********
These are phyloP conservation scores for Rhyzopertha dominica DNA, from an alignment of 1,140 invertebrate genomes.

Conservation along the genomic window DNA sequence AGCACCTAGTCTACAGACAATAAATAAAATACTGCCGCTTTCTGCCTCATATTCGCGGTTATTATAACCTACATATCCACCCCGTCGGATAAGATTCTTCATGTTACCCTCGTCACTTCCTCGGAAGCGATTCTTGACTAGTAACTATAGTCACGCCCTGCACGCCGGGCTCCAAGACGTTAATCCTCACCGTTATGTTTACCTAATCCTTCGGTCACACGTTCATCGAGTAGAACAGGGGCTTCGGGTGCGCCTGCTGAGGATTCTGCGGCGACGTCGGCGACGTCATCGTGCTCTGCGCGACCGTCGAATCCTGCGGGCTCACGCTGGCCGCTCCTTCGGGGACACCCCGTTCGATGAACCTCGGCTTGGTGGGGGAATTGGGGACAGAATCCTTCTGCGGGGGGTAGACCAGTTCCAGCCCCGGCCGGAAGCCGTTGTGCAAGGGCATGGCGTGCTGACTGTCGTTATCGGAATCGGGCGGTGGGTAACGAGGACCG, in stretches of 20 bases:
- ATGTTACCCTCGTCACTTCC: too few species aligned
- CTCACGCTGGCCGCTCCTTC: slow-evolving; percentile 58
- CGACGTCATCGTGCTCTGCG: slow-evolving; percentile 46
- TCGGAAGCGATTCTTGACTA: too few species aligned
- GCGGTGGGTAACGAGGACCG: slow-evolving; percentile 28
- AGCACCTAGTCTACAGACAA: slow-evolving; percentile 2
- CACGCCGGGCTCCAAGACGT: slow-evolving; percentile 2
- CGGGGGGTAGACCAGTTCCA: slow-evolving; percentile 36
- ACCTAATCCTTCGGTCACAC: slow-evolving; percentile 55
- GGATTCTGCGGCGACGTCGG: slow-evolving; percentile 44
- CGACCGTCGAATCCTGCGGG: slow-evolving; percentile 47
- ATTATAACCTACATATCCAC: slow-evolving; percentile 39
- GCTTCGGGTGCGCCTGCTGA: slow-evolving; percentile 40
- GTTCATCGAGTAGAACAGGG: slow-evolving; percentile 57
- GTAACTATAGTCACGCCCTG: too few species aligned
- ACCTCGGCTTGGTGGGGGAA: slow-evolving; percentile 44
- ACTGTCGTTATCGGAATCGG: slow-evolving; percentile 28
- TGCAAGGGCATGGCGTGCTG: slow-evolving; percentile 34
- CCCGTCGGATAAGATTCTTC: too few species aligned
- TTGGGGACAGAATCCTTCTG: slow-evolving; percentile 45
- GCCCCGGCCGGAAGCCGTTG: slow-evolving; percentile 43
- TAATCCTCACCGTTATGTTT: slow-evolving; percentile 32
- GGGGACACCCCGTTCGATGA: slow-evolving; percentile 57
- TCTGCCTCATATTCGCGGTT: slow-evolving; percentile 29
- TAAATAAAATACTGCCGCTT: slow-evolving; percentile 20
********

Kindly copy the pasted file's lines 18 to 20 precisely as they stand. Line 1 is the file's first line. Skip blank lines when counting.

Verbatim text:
- ACCTCGGCTTGGTGGGGGAA: slow-evolving; percentile 44
- ACTGTCGTTATCGGAATCGG: slow-evolving; percentile 28
- TGCAAGGGCATGGCGTGCTG: slow-evolving; percentile 34